Shared Lives Stoke-on-Trent is calling for more residents to come forward to provide short breaks and long-term placements in their own home to adults with learning disabilities.
The Stoke-on-Trent City Council scheme carefully matches people needing to access the service to an approved Shared Lives carer, after getting to know each other the person will go and stay with the Shared Lives carer which could vary from one night to a couple of weeks or on a long-term basis,
This support can enable families to have a well-earned break from their caring role and or it can enable a person to remain living within family-based setting. This ensures the person is able to experience new things, continue with hobbies, interests, education, work placements, social activities and importantly remain within a family-based support setting.
Over the last year,15 adults with a learning disability from Stoke-on-Trent have been supported by a Shared Lives carers. Some were on a long-term basis and others were for short breaks, and in the last 12 months Shared Lives Stoke-on-Trent has approved 3 new Shared Lives carers.
Councillor Sarah Hill, cabinet member for adult services, said:
“People who come to Shared Lives become part of the family and get involved with daily routine tasks, which develops their independence.
“The Shared Lives team carries out a thorough assessment with potential Shared Lives Carers to make sure they are right for the scheme and that they have the right values, behaviours and skills by drawing from their life experiences. Ongoing training and support is provided to Shared Lives Carers as well as visits to check those accessing the service are happy and receiving a good quality service that is meeting their needs.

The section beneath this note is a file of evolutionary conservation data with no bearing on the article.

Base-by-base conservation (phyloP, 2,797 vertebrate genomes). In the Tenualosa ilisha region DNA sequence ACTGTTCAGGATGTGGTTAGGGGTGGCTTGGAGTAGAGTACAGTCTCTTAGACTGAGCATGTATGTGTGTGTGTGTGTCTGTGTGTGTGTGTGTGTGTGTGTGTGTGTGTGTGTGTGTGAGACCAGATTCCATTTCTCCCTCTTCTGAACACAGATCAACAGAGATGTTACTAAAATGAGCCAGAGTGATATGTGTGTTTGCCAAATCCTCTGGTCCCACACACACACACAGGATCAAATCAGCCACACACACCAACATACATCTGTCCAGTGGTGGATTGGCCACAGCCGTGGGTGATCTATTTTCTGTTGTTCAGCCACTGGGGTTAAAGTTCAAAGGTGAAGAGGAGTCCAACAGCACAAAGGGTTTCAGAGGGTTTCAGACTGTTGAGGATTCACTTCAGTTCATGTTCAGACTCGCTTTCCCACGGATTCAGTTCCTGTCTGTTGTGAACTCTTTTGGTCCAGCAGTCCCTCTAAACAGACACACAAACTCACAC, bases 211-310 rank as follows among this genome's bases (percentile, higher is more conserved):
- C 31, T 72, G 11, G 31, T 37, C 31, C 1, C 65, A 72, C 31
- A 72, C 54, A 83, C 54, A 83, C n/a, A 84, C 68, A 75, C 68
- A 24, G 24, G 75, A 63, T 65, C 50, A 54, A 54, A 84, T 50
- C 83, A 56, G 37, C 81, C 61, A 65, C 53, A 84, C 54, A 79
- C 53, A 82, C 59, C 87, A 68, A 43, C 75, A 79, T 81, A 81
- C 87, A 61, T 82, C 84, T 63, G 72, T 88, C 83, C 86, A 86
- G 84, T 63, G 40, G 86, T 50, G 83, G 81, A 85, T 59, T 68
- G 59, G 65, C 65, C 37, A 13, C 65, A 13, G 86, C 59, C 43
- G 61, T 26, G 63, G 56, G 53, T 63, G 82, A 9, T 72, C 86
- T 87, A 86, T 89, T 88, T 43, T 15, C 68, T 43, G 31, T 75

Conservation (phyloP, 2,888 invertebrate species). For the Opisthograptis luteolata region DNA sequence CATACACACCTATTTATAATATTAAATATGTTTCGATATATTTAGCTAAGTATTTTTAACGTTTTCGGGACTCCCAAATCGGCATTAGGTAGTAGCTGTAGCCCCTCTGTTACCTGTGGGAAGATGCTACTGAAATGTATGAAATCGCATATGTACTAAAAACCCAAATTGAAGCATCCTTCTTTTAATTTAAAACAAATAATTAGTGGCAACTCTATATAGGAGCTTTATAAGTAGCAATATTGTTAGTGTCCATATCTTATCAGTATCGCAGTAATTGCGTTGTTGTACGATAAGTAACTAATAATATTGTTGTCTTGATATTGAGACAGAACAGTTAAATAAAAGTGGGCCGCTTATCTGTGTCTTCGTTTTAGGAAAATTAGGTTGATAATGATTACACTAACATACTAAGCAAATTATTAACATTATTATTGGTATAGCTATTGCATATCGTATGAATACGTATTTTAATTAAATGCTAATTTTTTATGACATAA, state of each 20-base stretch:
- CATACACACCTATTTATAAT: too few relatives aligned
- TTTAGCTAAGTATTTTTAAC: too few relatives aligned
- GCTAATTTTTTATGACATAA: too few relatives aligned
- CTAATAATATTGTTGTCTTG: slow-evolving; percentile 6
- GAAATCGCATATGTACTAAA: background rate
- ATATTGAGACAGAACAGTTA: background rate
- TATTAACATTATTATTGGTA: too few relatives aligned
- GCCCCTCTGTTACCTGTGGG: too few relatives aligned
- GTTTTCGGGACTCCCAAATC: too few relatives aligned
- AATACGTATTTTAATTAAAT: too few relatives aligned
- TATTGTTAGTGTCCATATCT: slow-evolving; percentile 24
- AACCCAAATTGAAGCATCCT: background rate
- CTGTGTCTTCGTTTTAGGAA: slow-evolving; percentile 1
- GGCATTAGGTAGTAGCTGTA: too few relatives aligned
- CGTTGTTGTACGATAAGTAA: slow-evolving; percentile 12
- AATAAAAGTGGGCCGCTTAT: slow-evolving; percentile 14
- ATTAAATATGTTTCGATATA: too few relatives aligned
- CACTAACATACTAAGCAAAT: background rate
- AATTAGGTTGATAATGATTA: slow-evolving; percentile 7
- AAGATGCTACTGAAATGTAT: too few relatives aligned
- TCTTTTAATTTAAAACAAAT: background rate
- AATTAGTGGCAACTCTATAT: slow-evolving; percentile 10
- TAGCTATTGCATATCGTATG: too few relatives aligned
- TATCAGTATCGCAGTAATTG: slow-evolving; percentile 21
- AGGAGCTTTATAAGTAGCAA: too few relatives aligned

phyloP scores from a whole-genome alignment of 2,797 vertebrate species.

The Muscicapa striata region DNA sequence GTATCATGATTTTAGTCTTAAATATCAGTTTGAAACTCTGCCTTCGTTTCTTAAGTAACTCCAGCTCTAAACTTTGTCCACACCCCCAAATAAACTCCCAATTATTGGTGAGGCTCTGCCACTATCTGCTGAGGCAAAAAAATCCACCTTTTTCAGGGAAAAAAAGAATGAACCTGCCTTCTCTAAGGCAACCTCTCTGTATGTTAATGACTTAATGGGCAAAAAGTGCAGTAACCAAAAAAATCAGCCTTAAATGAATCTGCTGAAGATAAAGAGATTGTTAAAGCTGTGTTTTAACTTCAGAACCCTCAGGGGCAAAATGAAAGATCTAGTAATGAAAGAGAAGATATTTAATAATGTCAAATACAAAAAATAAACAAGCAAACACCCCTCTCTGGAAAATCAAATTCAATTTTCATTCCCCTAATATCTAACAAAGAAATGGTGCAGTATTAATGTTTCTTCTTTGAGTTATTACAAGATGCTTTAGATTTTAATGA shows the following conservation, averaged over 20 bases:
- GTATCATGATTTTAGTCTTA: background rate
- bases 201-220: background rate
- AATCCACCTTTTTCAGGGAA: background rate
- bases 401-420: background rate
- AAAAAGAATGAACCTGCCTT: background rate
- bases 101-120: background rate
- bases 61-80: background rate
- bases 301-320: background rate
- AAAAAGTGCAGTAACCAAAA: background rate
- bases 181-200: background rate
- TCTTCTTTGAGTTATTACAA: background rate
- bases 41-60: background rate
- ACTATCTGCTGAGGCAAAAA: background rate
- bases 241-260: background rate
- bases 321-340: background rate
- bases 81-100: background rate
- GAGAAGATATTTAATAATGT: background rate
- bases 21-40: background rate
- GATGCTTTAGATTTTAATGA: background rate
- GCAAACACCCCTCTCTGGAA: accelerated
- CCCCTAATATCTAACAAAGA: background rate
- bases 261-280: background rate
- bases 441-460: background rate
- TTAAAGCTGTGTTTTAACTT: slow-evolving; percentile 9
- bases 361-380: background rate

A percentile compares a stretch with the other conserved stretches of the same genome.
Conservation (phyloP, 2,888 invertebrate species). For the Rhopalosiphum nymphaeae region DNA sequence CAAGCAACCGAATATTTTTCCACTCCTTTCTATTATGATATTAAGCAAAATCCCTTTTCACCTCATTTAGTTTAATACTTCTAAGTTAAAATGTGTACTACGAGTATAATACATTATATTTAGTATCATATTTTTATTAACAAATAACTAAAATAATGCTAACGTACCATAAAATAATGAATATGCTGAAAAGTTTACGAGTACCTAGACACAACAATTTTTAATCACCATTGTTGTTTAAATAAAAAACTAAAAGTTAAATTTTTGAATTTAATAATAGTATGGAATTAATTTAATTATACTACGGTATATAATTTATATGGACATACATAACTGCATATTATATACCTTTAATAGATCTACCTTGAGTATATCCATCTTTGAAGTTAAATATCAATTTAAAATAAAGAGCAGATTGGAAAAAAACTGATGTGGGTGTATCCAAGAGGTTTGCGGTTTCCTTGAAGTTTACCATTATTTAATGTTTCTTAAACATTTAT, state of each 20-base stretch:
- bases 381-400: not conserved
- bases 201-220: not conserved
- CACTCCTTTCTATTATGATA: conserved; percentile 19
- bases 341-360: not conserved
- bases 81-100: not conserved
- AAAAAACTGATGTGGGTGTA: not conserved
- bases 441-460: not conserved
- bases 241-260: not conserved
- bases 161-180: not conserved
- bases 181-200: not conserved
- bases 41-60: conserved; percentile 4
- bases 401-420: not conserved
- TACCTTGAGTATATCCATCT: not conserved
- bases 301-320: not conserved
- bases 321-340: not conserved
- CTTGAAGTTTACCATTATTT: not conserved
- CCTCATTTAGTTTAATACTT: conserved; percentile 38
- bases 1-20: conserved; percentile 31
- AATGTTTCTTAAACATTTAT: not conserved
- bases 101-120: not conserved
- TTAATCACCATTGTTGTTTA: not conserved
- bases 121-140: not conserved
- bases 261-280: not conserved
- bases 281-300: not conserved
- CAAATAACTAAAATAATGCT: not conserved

Rosie, who has been a Shared Lives carer for 4 years, said:
“I’ve been a Shared Lives carer for 4 years now, finding the scheme through friends based in the Midlands.
“We received training from the Shared Lives team, who supported us from the beginning.
“As a couple one of us initially carried on working full time whilst the other took on a more involved role. We have had a few people over the years. Our experience is very much a positive one. The people have varying degrees of Autism/Learning Disabilities. This is sometimes a little challenging but incredibly rewarding.
“We try to work with people to learn day to day activities on a regular basis. This could be showing them how to cook simple meals to ordering their prescriptions themselves from the doctors. We are there to guide and enable people to the point that hopefully they may be able to live independently in the future.
“Being a Shared Lives carer brings us such joy and its so gratifying to help service users grow and find a new confidence.
“As carers we encourage and empower people to tackle any issues that they face. We work as a team and consider people who used our service as important members of our family. We laugh constantly as a household and we can honestly say this is the best ‘job’ either of us have ever had! We wake up smiling.”
To find out more about becoming a shared lives carer contact the shared lives team on: 01782 235000 or email firstname.lastname@example.org.